Jared Kushner Discloses $250,000 in Unrevealed Israel Bonds

Kushner, Trump's son-in-law, sold the bonds earlier this year, but did not include them in his initial March financial disclosure

Senior advisor Jared Kushner attends a joint statement from U.S. President Donald Trump and South Korean President Moon Jae-in at the White House in Washington, U.S., June 30, 2017.
Senior advisor Jared Kushner attends a joint statement from U.S. President Donald Trump and South Korean President Moon Jae-in at the White House in Washington, U.S., June 30, 2017. CARLOS BARRIA/REUTERS

Jared Kushner is reportedly disclosing up to $250,000 in Israel bonds that he previously owned but did not include on his initial financial disclosure in March.

Kushner, who serves as senior adviser to U.S. President Donald Trump and is married to his daughter Ivanka Trump, has reported the Israel bond holdings in an amended financial disclosure form that is expected to be publicly available soon, The Wall Street Journal reported Friday, citing “people close to” Kushner. The president’s Jewish son-in-law sold the holdings earlier this year, according to The Journal.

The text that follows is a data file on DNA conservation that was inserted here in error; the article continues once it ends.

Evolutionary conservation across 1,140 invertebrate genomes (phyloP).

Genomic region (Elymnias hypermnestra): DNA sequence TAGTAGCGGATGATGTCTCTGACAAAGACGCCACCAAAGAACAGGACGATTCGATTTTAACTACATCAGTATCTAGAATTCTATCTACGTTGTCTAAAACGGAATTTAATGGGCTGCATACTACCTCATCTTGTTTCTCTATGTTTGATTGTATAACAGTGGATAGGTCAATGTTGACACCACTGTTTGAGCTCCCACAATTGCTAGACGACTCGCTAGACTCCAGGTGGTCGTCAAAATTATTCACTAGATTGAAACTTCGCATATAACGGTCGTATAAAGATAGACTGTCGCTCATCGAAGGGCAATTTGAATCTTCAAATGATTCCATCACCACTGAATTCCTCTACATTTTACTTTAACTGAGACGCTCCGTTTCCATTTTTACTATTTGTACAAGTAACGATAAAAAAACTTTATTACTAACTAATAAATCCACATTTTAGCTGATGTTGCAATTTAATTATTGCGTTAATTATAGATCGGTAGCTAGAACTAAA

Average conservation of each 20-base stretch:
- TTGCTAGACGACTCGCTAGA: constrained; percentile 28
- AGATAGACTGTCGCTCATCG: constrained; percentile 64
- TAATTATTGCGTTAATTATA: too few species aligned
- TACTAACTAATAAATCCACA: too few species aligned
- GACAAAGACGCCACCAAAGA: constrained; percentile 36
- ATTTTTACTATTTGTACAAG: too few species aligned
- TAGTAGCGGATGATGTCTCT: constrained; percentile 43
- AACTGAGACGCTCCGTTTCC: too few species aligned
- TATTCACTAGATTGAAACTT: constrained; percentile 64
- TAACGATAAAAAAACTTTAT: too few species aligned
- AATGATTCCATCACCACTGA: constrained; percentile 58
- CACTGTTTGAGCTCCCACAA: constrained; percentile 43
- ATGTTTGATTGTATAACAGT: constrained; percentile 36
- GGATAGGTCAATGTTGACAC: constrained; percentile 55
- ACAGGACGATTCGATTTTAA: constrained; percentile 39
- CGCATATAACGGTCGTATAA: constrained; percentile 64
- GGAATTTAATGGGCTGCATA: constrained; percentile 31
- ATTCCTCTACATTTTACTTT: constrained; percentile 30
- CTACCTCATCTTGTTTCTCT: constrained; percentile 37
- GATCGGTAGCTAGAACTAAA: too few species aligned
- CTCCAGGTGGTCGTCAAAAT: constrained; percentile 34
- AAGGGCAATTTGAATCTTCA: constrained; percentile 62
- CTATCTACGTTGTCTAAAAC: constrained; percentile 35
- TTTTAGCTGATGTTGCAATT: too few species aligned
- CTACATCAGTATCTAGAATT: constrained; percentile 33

Other additions to the disclosure include an art collection that he and Ivanka Trump own and his ties to the real-estate startup Cadre.

The Journal article also reported on a meeting last month between Trump and technology business leaders organized by Kushner. Among those on hand was the CEO of a small startup, OpenGov, of which Kushner’s brother Joshua is a part owner by way of the venture capital firm Thrive. Kushner held a stake in Thrive, but sold it earlier this year to his brother, The Journal reported.

Kathleen Clark, a law professor at Washington University in St. Louis, told The Journal that OpenGov’s presence at the meeting “seems like a textbook example of cronyism in action.”

However, Matt Lira, Trump’s special assistant for innovation policy and initiatives, told The Journal that it was his idea, not Kushner’s, to invite OpenGov to the event.